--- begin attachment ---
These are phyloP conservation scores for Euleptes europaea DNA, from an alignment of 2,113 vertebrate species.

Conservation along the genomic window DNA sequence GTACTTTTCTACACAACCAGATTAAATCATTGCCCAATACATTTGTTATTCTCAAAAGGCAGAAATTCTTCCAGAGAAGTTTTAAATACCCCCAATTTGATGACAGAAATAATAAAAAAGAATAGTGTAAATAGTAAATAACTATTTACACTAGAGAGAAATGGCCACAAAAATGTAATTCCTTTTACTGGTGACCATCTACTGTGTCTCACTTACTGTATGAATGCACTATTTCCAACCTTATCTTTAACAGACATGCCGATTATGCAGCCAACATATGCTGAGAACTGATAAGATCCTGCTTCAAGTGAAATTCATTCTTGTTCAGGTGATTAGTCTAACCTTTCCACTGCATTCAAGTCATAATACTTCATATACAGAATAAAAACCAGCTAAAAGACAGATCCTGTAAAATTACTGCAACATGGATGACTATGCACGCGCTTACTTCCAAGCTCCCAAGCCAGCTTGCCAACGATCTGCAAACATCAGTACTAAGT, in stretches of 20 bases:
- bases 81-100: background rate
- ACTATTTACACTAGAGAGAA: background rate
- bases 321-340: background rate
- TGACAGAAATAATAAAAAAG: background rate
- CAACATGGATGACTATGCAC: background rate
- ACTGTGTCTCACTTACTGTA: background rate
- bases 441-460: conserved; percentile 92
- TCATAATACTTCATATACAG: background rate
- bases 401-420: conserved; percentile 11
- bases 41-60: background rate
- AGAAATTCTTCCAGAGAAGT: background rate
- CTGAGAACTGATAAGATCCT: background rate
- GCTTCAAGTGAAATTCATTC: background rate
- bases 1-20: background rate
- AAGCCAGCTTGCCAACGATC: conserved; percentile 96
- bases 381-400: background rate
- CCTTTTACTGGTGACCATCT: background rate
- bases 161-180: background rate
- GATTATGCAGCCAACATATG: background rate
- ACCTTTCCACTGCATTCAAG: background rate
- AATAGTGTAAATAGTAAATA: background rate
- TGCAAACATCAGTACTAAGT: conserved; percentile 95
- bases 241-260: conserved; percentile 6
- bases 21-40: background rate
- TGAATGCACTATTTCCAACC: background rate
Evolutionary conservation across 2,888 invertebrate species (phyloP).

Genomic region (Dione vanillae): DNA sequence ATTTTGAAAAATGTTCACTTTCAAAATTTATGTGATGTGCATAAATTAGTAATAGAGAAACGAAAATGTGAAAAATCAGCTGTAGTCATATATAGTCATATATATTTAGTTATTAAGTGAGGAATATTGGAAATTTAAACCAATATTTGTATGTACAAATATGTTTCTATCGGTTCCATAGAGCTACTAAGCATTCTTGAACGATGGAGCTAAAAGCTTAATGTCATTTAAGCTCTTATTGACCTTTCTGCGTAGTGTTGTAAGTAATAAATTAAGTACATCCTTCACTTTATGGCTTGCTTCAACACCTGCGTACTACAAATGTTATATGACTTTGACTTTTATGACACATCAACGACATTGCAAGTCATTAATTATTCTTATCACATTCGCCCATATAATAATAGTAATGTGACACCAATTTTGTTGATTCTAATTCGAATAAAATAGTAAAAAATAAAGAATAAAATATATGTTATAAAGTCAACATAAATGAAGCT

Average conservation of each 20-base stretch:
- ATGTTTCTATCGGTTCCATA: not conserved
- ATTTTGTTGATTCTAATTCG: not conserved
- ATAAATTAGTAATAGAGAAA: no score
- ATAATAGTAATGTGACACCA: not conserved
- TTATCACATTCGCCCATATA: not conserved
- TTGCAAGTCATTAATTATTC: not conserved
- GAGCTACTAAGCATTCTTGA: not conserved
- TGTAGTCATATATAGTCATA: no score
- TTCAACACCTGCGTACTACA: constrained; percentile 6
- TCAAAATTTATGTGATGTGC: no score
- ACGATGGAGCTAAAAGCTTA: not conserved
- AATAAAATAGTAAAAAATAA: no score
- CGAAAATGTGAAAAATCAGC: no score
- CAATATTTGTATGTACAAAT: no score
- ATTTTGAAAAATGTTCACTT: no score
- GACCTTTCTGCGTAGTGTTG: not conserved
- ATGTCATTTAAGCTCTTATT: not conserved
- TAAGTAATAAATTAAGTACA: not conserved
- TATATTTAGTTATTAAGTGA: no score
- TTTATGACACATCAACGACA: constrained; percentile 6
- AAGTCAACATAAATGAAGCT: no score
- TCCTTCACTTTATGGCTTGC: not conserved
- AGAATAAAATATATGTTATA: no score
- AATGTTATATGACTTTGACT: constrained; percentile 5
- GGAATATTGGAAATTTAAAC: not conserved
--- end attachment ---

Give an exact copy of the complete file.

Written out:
These are phyloP conservation scores for Euleptes europaea DNA, from an alignment of 2,113 vertebrate species.

Conservation along the genomic window DNA sequence GTACTTTTCTACACAACCAGATTAAATCATTGCCCAATACATTTGTTATTCTCAAAAGGCAGAAATTCTTCCAGAGAAGTTTTAAATACCCCCAATTTGATGACAGAAATAATAAAAAAGAATAGTGTAAATAGTAAATAACTATTTACACTAGAGAGAAATGGCCACAAAAATGTAATTCCTTTTACTGGTGACCATCTACTGTGTCTCACTTACTGTATGAATGCACTATTTCCAACCTTATCTTTAACAGACATGCCGATTATGCAGCCAACATATGCTGAGAACTGATAAGATCCTGCTTCAAGTGAAATTCATTCTTGTTCAGGTGATTAGTCTAACCTTTCCACTGCATTCAAGTCATAATACTTCATATACAGAATAAAAACCAGCTAAAAGACAGATCCTGTAAAATTACTGCAACATGGATGACTATGCACGCGCTTACTTCCAAGCTCCCAAGCCAGCTTGCCAACGATCTGCAAACATCAGTACTAAGT, in stretches of 20 bases:
- bases 81-100: background rate
- ACTATTTACACTAGAGAGAA: background rate
- bases 321-340: background rate
- TGACAGAAATAATAAAAAAG: background rate
- CAACATGGATGACTATGCAC: background rate
- ACTGTGTCTCACTTACTGTA: background rate
- bases 441-460: conserved; percentile 92
- TCATAATACTTCATATACAG: background rate
- bases 401-420: conserved; percentile 11
- bases 41-60: background rate
- AGAAATTCTTCCAGAGAAGT: background rate
- CTGAGAACTGATAAGATCCT: background rate
- GCTTCAAGTGAAATTCATTC: background rate
- bases 1-20: background rate
- AAGCCAGCTTGCCAACGATC: conserved; percentile 96
- bases 381-400: background rate
- CCTTTTACTGGTGACCATCT: background rate
- bases 161-180: background rate
- GATTATGCAGCCAACATATG: background rate
- ACCTTTCCACTGCATTCAAG: background rate
- AATAGTGTAAATAGTAAATA: background rate
- TGCAAACATCAGTACTAAGT: conserved; percentile 95
- bases 241-260: conserved; percentile 6
- bases 21-40: background rate
- TGAATGCACTATTTCCAACC: background rate
Evolutionary conservation across 2,888 invertebrate species (phyloP).

Genomic region (Dione vanillae): DNA sequence ATTTTGAAAAATGTTCACTTTCAAAATTTATGTGATGTGCATAAATTAGTAATAGAGAAACGAAAATGTGAAAAATCAGCTGTAGTCATATATAGTCATATATATTTAGTTATTAAGTGAGGAATATTGGAAATTTAAACCAATATTTGTATGTACAAATATGTTTCTATCGGTTCCATAGAGCTACTAAGCATTCTTGAACGATGGAGCTAAAAGCTTAATGTCATTTAAGCTCTTATTGACCTTTCTGCGTAGTGTTGTAAGTAATAAATTAAGTACATCCTTCACTTTATGGCTTGCTTCAACACCTGCGTACTACAAATGTTATATGACTTTGACTTTTATGACACATCAACGACATTGCAAGTCATTAATTATTCTTATCACATTCGCCCATATAATAATAGTAATGTGACACCAATTTTGTTGATTCTAATTCGAATAAAATAGTAAAAAATAAAGAATAAAATATATGTTATAAAGTCAACATAAATGAAGCT

Average conservation of each 20-base stretch:
- ATGTTTCTATCGGTTCCATA: not conserved
- ATTTTGTTGATTCTAATTCG: not conserved
- ATAAATTAGTAATAGAGAAA: no score
- ATAATAGTAATGTGACACCA: not conserved
- TTATCACATTCGCCCATATA: not conserved
- TTGCAAGTCATTAATTATTC: not conserved
- GAGCTACTAAGCATTCTTGA: not conserved
- TGTAGTCATATATAGTCATA: no score
- TTCAACACCTGCGTACTACA: constrained; percentile 6
- TCAAAATTTATGTGATGTGC: no score
- ACGATGGAGCTAAAAGCTTA: not conserved
- AATAAAATAGTAAAAAATAA: no score
- CGAAAATGTGAAAAATCAGC: no score
- CAATATTTGTATGTACAAAT: no score
- ATTTTGAAAAATGTTCACTT: no score
- GACCTTTCTGCGTAGTGTTG: not conserved
- ATGTCATTTAAGCTCTTATT: not conserved
- TAAGTAATAAATTAAGTACA: not conserved
- TATATTTAGTTATTAAGTGA: no score
- TTTATGACACATCAACGACA: constrained; percentile 6
- AAGTCAACATAAATGAAGCT: no score
- TCCTTCACTTTATGGCTTGC: not conserved
- AGAATAAAATATATGTTATA: no score
- AATGTTATATGACTTTGACT: constrained; percentile 5
- GGAATATTGGAAATTTAAAC: not conserved